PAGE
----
Posted on December 5, 2016 by Bryan Zarpentine

Steve Pearce Tampa Bay Rays

Image via tampabay.com

With multiple holes on their roster to fill, the Toronto Blue Jays have signed a player who can play multiple positions. The Blue Jays announced Monday morning that they have signed versatile utility player Steve Pearce to a two-year contract worth $12.5 million. The move is not a major one for the Blue Jays, and it may not prevent them from adding other pieces to their lineup, but in all likelihood, the signing of Pearce will end Toronto’s interest in re-signing Edwin Encarnacion.

Pearce is coming off one of the best seasons of his career, making him an attractive commodity this winter among complementary players. He hit .288 with 13 home runs, posting an OPS of .867 before missing the end of the season with a flexor mass strain. Pearce did most of his damage as a member of the Tampa Bay Rays before being traded to the Baltimore Orioles at the trade deadline. He struggled somewhat with the Orioles before being placed on the DL and undergoing season-ending surgery.

How the Blue Jays intend to utilize Pearce remains unclear, but he provides them with plenty of versatility. With Kendrys Morales signed to be Toronto’s primary DH, Pearce could fit nicely as a platoon partner with Justin Smoak at first base. Pearce could also be used as a backup at second base for Devon Travis, who missed significant chunks of time in 2016 due to injury.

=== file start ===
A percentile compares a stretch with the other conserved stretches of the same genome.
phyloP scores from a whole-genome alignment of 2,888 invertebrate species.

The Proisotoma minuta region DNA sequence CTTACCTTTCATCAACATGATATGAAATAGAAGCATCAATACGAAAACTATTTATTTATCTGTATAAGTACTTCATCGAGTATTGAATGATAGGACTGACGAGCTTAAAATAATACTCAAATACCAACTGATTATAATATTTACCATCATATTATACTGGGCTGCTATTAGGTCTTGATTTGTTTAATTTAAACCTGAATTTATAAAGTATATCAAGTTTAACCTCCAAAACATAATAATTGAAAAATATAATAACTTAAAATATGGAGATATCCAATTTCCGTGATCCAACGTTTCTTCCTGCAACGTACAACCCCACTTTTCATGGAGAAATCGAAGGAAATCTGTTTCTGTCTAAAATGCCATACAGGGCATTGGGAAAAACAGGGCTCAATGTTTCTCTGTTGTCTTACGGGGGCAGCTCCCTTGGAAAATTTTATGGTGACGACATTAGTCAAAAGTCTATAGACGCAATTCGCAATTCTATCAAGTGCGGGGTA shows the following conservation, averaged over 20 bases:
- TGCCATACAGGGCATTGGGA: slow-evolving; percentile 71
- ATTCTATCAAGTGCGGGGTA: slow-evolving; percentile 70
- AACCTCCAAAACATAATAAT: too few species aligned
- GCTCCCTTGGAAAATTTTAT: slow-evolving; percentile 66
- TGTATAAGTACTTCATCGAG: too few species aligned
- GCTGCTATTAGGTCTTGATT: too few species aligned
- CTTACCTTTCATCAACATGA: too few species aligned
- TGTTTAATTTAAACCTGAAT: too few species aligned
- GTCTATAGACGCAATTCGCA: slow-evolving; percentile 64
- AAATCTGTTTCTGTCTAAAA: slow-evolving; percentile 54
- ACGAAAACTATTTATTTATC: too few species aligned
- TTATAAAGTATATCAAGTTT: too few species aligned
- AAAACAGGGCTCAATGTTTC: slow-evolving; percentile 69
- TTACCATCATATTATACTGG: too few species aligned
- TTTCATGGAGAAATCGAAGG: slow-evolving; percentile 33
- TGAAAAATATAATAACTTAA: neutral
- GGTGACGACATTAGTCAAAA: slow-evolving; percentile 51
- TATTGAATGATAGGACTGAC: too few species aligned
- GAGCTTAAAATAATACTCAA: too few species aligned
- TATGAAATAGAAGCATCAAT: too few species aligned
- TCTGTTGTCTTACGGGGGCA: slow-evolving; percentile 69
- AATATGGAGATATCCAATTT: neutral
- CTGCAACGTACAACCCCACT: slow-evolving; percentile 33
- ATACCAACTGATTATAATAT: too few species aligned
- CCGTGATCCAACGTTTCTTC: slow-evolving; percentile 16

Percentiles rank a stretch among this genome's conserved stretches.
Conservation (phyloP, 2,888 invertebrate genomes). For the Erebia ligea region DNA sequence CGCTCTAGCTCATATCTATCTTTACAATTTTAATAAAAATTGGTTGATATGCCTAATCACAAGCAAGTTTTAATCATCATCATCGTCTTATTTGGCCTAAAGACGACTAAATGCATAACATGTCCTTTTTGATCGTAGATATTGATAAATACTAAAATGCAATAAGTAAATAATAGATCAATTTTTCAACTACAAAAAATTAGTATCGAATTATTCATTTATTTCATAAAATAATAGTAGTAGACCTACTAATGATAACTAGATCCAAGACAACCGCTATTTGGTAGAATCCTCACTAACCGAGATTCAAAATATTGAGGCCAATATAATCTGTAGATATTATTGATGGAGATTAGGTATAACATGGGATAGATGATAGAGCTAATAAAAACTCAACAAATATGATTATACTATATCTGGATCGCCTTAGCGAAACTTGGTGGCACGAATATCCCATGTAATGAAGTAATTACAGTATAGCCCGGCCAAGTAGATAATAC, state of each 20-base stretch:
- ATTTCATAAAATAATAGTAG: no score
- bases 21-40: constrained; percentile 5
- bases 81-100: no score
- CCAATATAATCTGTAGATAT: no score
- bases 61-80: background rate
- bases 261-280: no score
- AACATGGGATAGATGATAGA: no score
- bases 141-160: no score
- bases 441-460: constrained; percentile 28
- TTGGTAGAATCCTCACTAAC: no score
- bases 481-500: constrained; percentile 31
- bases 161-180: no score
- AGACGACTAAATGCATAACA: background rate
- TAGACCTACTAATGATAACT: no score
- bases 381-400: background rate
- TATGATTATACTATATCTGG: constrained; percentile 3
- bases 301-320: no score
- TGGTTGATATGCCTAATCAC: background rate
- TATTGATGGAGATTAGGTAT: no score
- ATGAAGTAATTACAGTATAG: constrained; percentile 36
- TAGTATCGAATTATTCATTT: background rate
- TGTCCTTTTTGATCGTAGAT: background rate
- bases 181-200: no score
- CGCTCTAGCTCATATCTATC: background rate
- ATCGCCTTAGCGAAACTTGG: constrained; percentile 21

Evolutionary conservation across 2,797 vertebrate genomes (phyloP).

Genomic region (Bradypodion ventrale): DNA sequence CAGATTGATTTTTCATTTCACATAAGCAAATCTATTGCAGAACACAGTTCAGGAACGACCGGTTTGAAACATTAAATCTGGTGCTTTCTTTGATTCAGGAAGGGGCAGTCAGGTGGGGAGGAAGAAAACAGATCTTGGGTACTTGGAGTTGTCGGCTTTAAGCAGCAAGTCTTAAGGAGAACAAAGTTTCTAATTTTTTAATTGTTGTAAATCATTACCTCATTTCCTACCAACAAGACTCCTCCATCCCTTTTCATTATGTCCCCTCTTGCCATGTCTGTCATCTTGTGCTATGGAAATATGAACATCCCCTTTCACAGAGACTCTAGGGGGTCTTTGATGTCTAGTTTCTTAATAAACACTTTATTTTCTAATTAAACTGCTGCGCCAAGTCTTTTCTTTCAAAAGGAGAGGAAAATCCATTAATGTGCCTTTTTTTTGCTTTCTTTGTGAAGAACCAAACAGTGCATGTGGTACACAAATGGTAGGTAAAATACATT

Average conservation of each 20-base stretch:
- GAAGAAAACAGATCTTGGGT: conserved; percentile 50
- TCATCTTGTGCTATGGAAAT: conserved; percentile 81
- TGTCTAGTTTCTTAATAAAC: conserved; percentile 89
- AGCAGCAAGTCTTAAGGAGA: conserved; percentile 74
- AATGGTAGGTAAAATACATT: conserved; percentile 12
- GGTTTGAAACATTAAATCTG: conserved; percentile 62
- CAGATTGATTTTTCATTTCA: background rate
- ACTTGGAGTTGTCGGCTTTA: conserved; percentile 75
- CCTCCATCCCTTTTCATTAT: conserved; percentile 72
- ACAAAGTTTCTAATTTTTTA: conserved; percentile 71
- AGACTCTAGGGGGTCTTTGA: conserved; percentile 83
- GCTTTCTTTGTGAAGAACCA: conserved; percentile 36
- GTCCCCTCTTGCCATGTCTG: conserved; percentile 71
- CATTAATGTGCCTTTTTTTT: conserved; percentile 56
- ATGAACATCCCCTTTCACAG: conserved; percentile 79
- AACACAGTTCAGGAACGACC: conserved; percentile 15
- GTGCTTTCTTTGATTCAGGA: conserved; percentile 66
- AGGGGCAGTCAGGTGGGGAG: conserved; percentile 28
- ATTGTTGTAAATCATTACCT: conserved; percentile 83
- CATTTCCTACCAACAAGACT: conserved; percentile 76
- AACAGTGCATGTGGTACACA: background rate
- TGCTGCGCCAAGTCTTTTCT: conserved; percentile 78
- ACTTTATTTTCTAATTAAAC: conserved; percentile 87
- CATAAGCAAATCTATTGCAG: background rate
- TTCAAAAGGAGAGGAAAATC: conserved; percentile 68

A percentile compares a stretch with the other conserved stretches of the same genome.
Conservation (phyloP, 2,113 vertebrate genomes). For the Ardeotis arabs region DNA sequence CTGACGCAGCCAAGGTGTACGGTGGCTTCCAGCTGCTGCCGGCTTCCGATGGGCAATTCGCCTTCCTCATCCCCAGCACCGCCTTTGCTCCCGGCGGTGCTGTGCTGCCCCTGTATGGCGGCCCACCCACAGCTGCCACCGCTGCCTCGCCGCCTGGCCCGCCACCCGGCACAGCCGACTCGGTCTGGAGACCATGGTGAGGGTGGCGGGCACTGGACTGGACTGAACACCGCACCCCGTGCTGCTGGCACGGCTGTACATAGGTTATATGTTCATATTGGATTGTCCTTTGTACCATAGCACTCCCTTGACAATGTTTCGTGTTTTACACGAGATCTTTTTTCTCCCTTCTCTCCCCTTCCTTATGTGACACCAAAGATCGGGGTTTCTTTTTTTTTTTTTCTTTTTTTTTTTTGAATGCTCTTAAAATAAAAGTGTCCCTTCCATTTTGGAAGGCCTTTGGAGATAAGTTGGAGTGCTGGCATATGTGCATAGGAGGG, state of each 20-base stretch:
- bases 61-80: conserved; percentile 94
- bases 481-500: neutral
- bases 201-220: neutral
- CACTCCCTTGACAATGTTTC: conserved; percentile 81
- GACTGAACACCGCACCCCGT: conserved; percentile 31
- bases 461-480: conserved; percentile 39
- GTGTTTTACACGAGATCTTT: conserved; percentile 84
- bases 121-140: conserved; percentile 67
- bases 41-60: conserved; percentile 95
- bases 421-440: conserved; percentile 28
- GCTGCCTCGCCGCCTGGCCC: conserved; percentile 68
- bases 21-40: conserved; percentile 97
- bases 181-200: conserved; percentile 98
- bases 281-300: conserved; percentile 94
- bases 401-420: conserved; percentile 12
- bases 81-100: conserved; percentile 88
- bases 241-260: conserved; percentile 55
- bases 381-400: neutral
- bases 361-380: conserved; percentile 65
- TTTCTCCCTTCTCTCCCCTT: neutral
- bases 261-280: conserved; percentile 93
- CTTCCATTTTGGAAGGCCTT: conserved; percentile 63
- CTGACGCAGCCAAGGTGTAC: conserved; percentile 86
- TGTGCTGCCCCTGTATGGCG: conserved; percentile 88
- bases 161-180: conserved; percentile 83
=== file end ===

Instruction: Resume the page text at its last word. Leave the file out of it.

Pearce may also end up spending quite a bit of time in Toronto’s outfield, where the Blue Jays lack power outside of Melvin Upton Jr. Pearce could fit nicely into a corner outfield spot alongside Upton and center fielder Kevin Pillar, pushing Ezekiel Carrera to a part-time role. Pearce is traditionally better against left-handed pitchers, but he did enough damage against right-handed pitchers last year to make the Blue Jays think he can play every day.

With Pearce, Smoak, and even Morales capable of playing first base, it’s unlikely that the Blue Jays will continue to pursue a reunion with Encarnacion. Toronto offered him a four-year deal worth $80 million earlier in the offseason, but the Blue Jays have since taken it off the table. It’s difficult to envision the Blue Jays finding enough at bats for Encarnacion, Morales, Pearce, and Smoak if all were on the same roster.

However, the Blue Jays may still have room to add a corner outfielder, particularly a left-handed hitter. A reunion with Michael Saunders may still be on the table, as are free agent Colby Rasmus and Mets outfielders Jay Bruce and Curtis Granderson, who both appear to be available via trade. Pearce making $12.5 million over two years should give the Blue Jays enough payroll flexibility to add another bat to a lineup that already includes Morales, Josh Donaldson, and Troy Tulowitzki.

As for Encarnacion, he may be running out of options, which could make him regret turning down Toronto’s earlier offer. With the Astros signing Carlos Beltran and the Yankees adding Matt Holliday, many of Encarnacion’s suitors at the start of the offseason are no longer pursuing him. The fact that the team that signs him will need to sacrifice a draft pick isn’t helping. The Rangers are now reportedly the team to watch with Encarnacion, while the Indians have also inquired. The Red Sox could also jump back into the sweepstakes if the price for Encarnacion begins to drop.

As for the Blue Jays, the signing of Pearce isn’t a major addition, but between him and Morales, they have helped to fill much of the void left by Encarnacion and Jose Bautista. Pearce also gives Toronto plenty of defensive versatility. Meanwhile, the Blue Jays retain enough payroll flexibility to make more additions this offseason.

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